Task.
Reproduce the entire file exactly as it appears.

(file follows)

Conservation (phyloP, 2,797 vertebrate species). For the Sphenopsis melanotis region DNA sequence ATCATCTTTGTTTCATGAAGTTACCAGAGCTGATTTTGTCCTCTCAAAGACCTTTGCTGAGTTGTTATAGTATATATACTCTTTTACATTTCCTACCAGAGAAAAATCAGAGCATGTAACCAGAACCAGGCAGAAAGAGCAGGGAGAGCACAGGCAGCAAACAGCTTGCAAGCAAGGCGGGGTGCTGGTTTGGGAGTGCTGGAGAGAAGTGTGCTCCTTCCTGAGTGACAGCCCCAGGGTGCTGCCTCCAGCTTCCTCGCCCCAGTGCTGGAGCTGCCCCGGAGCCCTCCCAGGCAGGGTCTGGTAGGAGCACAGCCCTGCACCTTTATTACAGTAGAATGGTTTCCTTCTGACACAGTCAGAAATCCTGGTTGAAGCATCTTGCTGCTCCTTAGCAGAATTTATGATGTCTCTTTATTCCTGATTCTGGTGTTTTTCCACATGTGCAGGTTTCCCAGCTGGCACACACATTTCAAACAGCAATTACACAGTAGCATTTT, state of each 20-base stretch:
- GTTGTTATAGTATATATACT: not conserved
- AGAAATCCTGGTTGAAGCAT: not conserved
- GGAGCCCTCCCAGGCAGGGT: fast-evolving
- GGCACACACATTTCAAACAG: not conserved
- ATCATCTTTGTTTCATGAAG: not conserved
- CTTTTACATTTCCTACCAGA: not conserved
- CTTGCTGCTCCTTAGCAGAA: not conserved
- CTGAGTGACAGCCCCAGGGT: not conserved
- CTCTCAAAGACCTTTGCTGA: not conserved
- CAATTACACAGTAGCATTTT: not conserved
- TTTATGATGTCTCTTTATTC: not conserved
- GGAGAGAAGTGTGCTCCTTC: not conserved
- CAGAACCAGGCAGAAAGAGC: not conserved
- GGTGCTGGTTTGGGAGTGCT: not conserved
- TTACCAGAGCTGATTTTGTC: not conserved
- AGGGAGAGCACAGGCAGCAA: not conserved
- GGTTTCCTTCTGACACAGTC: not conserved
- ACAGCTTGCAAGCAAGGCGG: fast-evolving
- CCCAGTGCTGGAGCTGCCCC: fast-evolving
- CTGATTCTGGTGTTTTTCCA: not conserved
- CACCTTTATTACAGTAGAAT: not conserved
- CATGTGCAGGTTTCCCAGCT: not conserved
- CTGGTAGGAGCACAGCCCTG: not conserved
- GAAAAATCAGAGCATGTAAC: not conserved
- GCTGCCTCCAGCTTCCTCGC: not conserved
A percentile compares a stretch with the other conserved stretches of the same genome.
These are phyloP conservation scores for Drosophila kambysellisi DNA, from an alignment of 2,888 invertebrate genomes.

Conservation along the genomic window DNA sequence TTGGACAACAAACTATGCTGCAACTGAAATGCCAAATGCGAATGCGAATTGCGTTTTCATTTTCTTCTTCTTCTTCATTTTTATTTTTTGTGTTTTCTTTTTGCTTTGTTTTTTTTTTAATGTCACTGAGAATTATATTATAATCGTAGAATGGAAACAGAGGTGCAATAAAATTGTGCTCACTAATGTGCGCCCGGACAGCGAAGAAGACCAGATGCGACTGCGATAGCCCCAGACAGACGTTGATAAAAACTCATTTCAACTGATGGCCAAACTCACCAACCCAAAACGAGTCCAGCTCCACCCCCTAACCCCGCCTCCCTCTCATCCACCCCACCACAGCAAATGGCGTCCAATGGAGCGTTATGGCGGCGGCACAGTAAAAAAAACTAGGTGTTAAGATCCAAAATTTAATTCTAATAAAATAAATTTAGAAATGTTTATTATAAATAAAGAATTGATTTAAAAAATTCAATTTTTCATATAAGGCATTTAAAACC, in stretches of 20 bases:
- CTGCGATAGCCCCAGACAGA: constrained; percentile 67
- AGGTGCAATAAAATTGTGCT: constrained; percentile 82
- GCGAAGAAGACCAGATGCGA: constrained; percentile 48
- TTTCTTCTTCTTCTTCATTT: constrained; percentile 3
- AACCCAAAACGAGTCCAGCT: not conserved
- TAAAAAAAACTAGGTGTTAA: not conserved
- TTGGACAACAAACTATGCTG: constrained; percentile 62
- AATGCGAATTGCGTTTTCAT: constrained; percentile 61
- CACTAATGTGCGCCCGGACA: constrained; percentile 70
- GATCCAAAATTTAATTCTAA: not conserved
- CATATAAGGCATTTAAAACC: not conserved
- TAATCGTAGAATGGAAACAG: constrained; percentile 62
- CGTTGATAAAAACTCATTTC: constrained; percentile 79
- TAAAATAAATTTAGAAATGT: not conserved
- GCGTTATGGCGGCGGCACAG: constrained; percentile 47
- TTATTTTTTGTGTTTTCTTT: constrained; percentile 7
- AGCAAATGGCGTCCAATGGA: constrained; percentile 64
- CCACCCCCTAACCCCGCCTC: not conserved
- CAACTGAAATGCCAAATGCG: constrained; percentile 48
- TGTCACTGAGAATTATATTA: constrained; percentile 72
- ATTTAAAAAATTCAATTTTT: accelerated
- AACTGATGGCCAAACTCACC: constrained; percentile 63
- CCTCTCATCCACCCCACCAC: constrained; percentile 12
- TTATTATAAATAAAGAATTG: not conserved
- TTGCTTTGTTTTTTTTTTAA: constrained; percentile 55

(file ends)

Conservation (phyloP, 2,797 vertebrate species). For the Sphenopsis melanotis region DNA sequence ATCATCTTTGTTTCATGAAGTTACCAGAGCTGATTTTGTCCTCTCAAAGACCTTTGCTGAGTTGTTATAGTATATATACTCTTTTACATTTCCTACCAGAGAAAAATCAGAGCATGTAACCAGAACCAGGCAGAAAGAGCAGGGAGAGCACAGGCAGCAAACAGCTTGCAAGCAAGGCGGGGTGCTGGTTTGGGAGTGCTGGAGAGAAGTGTGCTCCTTCCTGAGTGACAGCCCCAGGGTGCTGCCTCCAGCTTCCTCGCCCCAGTGCTGGAGCTGCCCCGGAGCCCTCCCAGGCAGGGTCTGGTAGGAGCACAGCCCTGCACCTTTATTACAGTAGAATGGTTTCCTTCTGACACAGTCAGAAATCCTGGTTGAAGCATCTTGCTGCTCCTTAGCAGAATTTATGATGTCTCTTTATTCCTGATTCTGGTGTTTTTCCACATGTGCAGGTTTCCCAGCTGGCACACACATTTCAAACAGCAATTACACAGTAGCATTTT, state of each 20-base stretch:
- GTTGTTATAGTATATATACT: not conserved
- AGAAATCCTGGTTGAAGCAT: not conserved
- GGAGCCCTCCCAGGCAGGGT: fast-evolving
- GGCACACACATTTCAAACAG: not conserved
- ATCATCTTTGTTTCATGAAG: not conserved
- CTTTTACATTTCCTACCAGA: not conserved
- CTTGCTGCTCCTTAGCAGAA: not conserved
- CTGAGTGACAGCCCCAGGGT: not conserved
- CTCTCAAAGACCTTTGCTGA: not conserved
- CAATTACACAGTAGCATTTT: not conserved
- TTTATGATGTCTCTTTATTC: not conserved
- GGAGAGAAGTGTGCTCCTTC: not conserved
- CAGAACCAGGCAGAAAGAGC: not conserved
- GGTGCTGGTTTGGGAGTGCT: not conserved
- TTACCAGAGCTGATTTTGTC: not conserved
- AGGGAGAGCACAGGCAGCAA: not conserved
- GGTTTCCTTCTGACACAGTC: not conserved
- ACAGCTTGCAAGCAAGGCGG: fast-evolving
- CCCAGTGCTGGAGCTGCCCC: fast-evolving
- CTGATTCTGGTGTTTTTCCA: not conserved
- CACCTTTATTACAGTAGAAT: not conserved
- CATGTGCAGGTTTCCCAGCT: not conserved
- CTGGTAGGAGCACAGCCCTG: not conserved
- GAAAAATCAGAGCATGTAAC: not conserved
- GCTGCCTCCAGCTTCCTCGC: not conserved
A percentile compares a stretch with the other conserved stretches of the same genome.
These are phyloP conservation scores for Drosophila kambysellisi DNA, from an alignment of 2,888 invertebrate genomes.

Conservation along the genomic window DNA sequence TTGGACAACAAACTATGCTGCAACTGAAATGCCAAATGCGAATGCGAATTGCGTTTTCATTTTCTTCTTCTTCTTCATTTTTATTTTTTGTGTTTTCTTTTTGCTTTGTTTTTTTTTTAATGTCACTGAGAATTATATTATAATCGTAGAATGGAAACAGAGGTGCAATAAAATTGTGCTCACTAATGTGCGCCCGGACAGCGAAGAAGACCAGATGCGACTGCGATAGCCCCAGACAGACGTTGATAAAAACTCATTTCAACTGATGGCCAAACTCACCAACCCAAAACGAGTCCAGCTCCACCCCCTAACCCCGCCTCCCTCTCATCCACCCCACCACAGCAAATGGCGTCCAATGGAGCGTTATGGCGGCGGCACAGTAAAAAAAACTAGGTGTTAAGATCCAAAATTTAATTCTAATAAAATAAATTTAGAAATGTTTATTATAAATAAAGAATTGATTTAAAAAATTCAATTTTTCATATAAGGCATTTAAAACC, in stretches of 20 bases:
- CTGCGATAGCCCCAGACAGA: constrained; percentile 67
- AGGTGCAATAAAATTGTGCT: constrained; percentile 82
- GCGAAGAAGACCAGATGCGA: constrained; percentile 48
- TTTCTTCTTCTTCTTCATTT: constrained; percentile 3
- AACCCAAAACGAGTCCAGCT: not conserved
- TAAAAAAAACTAGGTGTTAA: not conserved
- TTGGACAACAAACTATGCTG: constrained; percentile 62
- AATGCGAATTGCGTTTTCAT: constrained; percentile 61
- CACTAATGTGCGCCCGGACA: constrained; percentile 70
- GATCCAAAATTTAATTCTAA: not conserved
- CATATAAGGCATTTAAAACC: not conserved
- TAATCGTAGAATGGAAACAG: constrained; percentile 62
- CGTTGATAAAAACTCATTTC: constrained; percentile 79
- TAAAATAAATTTAGAAATGT: not conserved
- GCGTTATGGCGGCGGCACAG: constrained; percentile 47
- TTATTTTTTGTGTTTTCTTT: constrained; percentile 7
- AGCAAATGGCGTCCAATGGA: constrained; percentile 64
- CCACCCCCTAACCCCGCCTC: not conserved
- CAACTGAAATGCCAAATGCG: constrained; percentile 48
- TGTCACTGAGAATTATATTA: constrained; percentile 72
- ATTTAAAAAATTCAATTTTT: accelerated
- AACTGATGGCCAAACTCACC: constrained; percentile 63
- CCTCTCATCCACCCCACCAC: constrained; percentile 12
- TTATTATAAATAAAGAATTG: not conserved
- TTGCTTTGTTTTTTTTTTAA: constrained; percentile 55